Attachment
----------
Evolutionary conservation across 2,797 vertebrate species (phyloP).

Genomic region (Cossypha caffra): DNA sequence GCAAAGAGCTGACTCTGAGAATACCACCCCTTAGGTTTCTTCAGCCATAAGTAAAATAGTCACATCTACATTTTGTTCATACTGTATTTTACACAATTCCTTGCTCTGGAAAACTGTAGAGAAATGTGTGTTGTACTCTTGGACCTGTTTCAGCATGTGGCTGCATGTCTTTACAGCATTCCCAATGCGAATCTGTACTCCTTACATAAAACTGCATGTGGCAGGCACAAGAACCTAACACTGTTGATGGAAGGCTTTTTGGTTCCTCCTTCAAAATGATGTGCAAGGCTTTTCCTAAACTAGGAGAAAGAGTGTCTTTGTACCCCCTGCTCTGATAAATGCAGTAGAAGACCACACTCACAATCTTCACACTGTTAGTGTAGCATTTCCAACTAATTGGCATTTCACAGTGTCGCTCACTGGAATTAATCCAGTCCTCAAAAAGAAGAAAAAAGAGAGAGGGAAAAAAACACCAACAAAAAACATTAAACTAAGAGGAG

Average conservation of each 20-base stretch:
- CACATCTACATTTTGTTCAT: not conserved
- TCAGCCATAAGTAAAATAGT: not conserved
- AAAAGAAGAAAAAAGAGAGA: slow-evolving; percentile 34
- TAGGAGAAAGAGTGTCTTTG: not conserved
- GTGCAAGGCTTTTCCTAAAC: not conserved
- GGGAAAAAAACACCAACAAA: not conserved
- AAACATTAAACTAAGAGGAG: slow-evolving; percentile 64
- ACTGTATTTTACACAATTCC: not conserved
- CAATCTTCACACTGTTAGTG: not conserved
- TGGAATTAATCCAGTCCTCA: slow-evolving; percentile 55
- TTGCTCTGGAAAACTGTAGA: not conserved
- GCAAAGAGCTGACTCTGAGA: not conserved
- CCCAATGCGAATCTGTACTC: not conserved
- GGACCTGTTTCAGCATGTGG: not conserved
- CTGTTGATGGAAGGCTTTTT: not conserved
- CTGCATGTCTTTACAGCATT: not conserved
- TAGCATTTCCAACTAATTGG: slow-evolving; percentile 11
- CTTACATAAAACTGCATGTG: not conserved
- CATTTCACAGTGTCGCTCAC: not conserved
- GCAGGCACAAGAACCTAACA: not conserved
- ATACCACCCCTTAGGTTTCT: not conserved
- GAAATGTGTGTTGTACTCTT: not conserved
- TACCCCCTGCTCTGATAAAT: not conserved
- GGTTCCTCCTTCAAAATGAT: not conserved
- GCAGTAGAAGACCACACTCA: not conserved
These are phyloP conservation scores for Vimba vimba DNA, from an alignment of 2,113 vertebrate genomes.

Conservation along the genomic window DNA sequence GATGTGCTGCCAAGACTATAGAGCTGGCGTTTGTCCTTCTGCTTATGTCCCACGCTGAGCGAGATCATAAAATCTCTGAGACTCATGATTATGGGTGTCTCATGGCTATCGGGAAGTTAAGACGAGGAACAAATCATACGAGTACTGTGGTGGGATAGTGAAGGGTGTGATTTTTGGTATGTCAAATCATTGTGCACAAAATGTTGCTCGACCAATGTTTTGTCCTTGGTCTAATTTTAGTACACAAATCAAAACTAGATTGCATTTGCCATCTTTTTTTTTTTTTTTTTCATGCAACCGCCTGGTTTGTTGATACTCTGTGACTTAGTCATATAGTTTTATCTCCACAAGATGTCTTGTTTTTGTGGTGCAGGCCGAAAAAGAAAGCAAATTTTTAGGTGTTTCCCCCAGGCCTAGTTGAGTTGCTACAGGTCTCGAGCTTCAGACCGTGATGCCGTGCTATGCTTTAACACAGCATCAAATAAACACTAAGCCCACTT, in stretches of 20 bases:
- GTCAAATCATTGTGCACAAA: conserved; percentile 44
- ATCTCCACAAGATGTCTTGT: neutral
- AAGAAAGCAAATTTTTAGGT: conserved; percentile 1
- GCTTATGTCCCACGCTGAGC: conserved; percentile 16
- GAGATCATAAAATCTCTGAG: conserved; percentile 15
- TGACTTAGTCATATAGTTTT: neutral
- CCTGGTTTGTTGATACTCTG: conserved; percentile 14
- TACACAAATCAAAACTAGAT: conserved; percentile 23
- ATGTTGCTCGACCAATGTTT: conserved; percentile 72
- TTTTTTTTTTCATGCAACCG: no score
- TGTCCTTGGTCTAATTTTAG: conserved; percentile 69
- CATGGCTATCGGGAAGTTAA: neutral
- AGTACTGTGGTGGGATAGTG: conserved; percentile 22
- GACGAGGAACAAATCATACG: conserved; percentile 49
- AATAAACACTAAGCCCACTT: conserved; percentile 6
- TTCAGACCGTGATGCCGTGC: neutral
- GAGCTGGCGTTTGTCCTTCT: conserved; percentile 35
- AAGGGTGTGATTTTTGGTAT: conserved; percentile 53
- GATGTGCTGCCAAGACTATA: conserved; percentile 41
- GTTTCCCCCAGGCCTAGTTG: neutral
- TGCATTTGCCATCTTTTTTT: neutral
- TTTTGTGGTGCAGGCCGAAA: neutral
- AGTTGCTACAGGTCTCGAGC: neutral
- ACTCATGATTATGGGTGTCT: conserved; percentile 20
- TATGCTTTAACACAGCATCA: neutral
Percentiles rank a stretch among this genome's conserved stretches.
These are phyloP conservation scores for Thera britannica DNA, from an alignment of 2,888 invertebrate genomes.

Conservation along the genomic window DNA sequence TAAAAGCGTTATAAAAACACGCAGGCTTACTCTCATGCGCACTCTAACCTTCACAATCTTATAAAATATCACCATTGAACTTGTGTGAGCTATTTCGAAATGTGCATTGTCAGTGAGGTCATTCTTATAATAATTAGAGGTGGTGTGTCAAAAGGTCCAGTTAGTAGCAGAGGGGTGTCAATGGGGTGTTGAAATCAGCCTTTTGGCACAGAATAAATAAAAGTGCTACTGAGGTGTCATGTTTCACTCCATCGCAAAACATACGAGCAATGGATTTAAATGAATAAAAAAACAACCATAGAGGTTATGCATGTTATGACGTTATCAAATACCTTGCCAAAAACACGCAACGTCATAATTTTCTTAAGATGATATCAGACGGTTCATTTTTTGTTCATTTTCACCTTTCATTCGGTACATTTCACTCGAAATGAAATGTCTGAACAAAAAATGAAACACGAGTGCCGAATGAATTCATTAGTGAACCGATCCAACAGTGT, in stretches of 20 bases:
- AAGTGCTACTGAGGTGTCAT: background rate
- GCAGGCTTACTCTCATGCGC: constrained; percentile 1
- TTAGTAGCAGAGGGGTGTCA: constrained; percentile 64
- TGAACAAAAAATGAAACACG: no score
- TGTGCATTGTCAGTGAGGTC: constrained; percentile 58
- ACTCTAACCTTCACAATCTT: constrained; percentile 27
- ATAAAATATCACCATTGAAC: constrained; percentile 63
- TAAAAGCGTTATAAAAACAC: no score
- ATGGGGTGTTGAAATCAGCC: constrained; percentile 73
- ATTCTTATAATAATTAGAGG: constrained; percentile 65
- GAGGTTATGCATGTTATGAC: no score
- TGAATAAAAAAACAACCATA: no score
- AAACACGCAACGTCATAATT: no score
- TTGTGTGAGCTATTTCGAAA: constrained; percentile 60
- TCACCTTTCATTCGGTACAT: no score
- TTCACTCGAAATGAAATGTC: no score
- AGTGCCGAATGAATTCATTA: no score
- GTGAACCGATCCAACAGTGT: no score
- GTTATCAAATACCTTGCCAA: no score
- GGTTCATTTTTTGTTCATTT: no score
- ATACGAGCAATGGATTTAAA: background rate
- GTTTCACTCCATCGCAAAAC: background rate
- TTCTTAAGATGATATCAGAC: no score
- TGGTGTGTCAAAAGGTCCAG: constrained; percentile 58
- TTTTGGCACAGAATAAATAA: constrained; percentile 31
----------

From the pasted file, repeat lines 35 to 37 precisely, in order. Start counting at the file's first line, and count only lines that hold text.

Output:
- GAGATCATAAAATCTCTGAG: conserved; percentile 15
- TGACTTAGTCATATAGTTTT: neutral
- CCTGGTTTGTTGATACTCTG: conserved; percentile 14